Today was one of those days. When I got home from work, I immediately put on pajamas, plopped on the couch and watched mindless television until my brain went numb, while eating cold leftovers directly out of the Tupperware containers. This state of affairs does not warrant any further commentary.
On days like this, I also like to escape the office at lunch time. Lucky for me, I work with my best friend and he is always a willing lunch companion. We often go to a great little sushi place, where we know all the waitstaff’s faces (if not their names) and look at the menu out of habit even though we have it memorized. They bring miso soup to the table almost immediately after taking our orders (except for that one time) and the sushi follows soon after. The spicy tuna and crunchy shrimp rolls are cheap and delicious. It’s always a nice little break from the day.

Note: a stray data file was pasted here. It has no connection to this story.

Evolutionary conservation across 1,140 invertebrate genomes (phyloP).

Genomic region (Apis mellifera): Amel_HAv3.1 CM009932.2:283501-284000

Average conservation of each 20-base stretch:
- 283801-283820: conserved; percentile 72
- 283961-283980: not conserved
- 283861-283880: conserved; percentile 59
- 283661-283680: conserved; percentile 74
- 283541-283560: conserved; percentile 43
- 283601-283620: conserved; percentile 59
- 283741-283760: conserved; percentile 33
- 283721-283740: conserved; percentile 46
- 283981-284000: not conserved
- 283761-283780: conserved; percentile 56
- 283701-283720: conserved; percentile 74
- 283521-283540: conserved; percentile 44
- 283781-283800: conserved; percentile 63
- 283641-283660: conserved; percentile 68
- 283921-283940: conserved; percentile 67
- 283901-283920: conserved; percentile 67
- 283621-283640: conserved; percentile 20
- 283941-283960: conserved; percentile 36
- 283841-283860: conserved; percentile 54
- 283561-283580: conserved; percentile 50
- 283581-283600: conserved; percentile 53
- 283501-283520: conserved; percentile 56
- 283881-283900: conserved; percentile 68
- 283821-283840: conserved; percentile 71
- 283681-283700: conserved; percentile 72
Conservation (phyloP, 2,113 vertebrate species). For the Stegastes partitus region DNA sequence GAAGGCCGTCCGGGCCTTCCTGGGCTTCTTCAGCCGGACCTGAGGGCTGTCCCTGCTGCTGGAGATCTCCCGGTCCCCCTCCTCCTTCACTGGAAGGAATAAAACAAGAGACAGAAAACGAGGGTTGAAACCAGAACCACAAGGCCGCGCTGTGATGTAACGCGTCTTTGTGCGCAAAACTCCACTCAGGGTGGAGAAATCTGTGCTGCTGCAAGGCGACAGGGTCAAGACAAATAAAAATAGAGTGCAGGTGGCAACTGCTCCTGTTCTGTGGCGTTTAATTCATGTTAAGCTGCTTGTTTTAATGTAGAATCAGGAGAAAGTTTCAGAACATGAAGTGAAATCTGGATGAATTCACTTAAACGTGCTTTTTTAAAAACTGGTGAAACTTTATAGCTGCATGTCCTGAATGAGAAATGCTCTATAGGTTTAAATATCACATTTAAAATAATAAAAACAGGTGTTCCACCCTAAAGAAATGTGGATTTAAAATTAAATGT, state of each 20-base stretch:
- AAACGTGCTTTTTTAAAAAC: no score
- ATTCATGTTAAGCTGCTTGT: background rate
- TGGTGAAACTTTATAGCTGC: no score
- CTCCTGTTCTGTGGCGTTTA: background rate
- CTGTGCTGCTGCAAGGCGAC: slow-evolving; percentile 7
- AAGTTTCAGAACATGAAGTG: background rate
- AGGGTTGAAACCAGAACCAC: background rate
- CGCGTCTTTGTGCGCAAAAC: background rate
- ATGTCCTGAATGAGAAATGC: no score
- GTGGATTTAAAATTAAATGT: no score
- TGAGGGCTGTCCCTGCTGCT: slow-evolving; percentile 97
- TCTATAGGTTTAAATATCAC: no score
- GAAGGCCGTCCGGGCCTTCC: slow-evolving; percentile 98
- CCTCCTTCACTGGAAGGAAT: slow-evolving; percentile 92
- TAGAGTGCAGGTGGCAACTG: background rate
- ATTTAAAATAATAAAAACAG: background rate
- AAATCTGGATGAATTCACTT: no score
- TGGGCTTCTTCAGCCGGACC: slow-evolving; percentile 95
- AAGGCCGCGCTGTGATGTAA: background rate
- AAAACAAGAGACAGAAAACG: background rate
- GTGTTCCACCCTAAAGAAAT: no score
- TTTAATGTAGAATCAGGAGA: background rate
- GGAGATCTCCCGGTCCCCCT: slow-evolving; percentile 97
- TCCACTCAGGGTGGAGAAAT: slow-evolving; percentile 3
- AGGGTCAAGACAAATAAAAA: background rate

My dad and I had our favorite lunch spots, too. Sunday was our lunch day, sometimes we invited my mom, but usually it was just the two of us. We went to Bernard’s, an American-style Chinese restaurant, where we ate steamed shumai, shrimp dumplings, salt and pepper calamari, Singapore noodles, and my dad’s favorite: peapod stems sauteed in garlic (which was never actually on the menu). Or we went to Viet Hong, a tiny little hole in the wall that served amazing pho that the owner would leave on the table, while bowing several times and saying “thank you, thank you” over and over again. (My dad and I shamelessly mimicked him all the time, “sank you, sank you” and sent each other into hysterics, but we both cried when he told us he was closing the restaurant and moving back to Vietnam.)
Growing up in Boston, I’ve always been enamored of the idea of that place where everybody knows my name (and the bartender knows my drink and the waiter knows my order). I haven’t quite found that place in DC, but the cute little sushi joint is pretty darn close. It’s become a ritual that I can take comfort in – in the familiar food, the smiling service, and the reliably excellent company. Dad would have loved it.